frequently asked questions
5-MeO-DMT is only dangerous under specific circumstances. Some of these include contraindicated medications, underlying heart conditions, and a history of underlying mental health conditions. Further dangers or risks involved are asphyxiation via purging leading to death and physical harm to the body in dynamic sessions. Sitting with an experienced 5-MeO-DMT practitioner is a non-negotiable with this medicine. To learn more about the potential dangers, head to our Risks, Cautions & Contraindications Page.
N,N-DMT, while chemically similar, is a vastly different experience from 5-MeO. The N,N is very visual, usually including complex fractal geometry and encounters with strange beings. During this experience the mind remains intact, meaning the user’s sense of individual self remains intact. With 5-MeO-DMT the experience is less of a visual journey and more of an indescribable dissolving away of the sense of individual self.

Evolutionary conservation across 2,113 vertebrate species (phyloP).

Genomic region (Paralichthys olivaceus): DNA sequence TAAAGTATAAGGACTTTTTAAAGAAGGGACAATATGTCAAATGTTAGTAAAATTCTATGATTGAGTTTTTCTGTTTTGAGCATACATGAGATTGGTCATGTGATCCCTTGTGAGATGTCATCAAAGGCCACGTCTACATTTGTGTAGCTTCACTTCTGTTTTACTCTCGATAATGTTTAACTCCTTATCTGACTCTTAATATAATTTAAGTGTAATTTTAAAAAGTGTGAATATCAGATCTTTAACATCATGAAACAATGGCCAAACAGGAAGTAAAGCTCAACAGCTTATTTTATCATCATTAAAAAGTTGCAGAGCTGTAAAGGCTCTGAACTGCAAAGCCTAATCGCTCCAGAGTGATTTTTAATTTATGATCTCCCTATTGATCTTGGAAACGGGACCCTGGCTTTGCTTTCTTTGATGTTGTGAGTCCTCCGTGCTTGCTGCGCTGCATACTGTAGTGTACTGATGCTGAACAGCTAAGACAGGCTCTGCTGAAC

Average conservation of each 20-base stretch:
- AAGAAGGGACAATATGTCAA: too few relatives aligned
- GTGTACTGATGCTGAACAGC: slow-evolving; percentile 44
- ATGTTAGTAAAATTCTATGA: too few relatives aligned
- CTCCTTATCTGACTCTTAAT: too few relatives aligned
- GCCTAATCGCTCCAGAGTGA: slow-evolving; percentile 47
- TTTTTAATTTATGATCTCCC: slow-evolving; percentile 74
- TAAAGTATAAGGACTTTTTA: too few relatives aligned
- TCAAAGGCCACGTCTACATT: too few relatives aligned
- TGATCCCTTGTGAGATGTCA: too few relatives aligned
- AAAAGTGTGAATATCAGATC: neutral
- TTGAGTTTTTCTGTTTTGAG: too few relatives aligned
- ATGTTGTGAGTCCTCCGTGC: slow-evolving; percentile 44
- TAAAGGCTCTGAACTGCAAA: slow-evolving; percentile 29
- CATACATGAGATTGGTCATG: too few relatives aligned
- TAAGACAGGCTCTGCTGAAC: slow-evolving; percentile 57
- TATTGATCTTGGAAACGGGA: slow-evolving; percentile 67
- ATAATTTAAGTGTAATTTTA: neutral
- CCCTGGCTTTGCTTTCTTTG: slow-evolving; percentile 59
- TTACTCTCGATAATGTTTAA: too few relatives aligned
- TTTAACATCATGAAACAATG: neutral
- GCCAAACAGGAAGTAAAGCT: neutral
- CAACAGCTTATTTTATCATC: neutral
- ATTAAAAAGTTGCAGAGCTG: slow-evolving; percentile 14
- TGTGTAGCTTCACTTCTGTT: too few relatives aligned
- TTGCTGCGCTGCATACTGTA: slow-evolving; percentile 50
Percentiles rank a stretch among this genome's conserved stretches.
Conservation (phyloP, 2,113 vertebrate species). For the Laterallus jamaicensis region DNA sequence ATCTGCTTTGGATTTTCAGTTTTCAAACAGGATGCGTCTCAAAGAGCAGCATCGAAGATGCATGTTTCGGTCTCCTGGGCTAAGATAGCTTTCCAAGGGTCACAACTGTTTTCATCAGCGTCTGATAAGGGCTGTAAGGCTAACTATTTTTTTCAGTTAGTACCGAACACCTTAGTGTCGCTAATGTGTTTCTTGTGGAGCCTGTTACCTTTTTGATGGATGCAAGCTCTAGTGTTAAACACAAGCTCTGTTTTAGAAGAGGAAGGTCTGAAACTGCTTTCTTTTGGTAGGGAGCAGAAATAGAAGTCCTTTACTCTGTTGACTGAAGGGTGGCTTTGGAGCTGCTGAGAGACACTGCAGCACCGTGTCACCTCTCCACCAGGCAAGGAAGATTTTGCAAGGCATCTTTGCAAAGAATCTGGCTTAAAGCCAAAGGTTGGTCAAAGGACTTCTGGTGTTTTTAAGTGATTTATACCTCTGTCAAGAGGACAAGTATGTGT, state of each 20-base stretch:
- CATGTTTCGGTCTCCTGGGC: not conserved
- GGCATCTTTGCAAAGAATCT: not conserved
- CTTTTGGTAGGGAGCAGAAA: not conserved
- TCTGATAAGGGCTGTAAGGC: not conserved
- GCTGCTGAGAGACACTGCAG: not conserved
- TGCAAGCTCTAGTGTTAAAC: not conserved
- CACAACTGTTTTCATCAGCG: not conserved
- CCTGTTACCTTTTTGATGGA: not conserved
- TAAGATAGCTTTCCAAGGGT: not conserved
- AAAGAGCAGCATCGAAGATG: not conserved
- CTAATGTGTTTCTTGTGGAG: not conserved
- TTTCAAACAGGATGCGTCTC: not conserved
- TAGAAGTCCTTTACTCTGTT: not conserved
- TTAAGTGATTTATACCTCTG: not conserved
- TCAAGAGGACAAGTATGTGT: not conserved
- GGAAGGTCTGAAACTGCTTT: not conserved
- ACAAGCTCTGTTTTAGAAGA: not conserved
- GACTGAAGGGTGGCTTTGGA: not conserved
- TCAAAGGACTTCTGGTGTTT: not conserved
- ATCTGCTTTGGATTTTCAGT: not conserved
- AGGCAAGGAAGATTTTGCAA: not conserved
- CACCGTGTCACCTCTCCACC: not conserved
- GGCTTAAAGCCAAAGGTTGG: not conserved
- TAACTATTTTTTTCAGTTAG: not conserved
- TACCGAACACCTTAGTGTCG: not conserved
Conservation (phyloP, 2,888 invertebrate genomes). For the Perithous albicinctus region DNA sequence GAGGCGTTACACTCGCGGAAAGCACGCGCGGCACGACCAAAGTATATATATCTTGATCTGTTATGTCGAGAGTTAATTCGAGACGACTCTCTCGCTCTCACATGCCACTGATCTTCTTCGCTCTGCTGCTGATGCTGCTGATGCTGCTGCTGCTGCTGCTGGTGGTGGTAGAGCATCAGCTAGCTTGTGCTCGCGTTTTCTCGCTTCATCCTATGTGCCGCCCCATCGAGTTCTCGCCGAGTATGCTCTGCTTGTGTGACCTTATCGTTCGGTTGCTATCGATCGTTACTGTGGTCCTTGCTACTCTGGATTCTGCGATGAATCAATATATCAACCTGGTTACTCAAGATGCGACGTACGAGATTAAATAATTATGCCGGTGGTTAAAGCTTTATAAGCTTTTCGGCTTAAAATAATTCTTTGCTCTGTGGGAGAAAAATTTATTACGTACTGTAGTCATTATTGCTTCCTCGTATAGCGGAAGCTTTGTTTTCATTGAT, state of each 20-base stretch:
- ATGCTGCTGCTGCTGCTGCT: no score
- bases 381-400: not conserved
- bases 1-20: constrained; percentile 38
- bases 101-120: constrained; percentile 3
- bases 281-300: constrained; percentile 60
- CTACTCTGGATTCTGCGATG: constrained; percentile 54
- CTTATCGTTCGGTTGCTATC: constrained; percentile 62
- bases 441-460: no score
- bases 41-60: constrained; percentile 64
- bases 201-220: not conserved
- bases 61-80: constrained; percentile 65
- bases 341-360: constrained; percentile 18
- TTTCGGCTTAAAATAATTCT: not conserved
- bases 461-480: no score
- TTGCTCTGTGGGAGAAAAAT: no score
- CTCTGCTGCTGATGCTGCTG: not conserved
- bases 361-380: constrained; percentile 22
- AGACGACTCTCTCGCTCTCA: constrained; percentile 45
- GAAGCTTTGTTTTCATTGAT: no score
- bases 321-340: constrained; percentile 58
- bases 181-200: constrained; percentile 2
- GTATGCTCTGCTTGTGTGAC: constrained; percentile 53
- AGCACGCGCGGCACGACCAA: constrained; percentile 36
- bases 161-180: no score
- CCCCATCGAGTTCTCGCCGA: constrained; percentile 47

Yes, although a bad trip can be better understood as a “challenging experience.” The challenging experiences are often where the most medicine lies. If a challenging experience arises the best approach is to release, allow and surrender. It’s important to note that the chances of having a challenging experience are drastically minimized and oftentimes eliminated completely by the amount of preparation experienced before the journey. An individual choosing to sit with 5-MeO-DMT should always ask their facilitator about their preparation protocol.
Bufo Alvarius is a toad whose secretion contains 5-MeO-DMT along with over a dozen other alkaloids and tryptamines. The secretion is milked from the first two parotid glands of the toad and then expressed onto a piece of glass, where it is dried and later smoked via vaporization.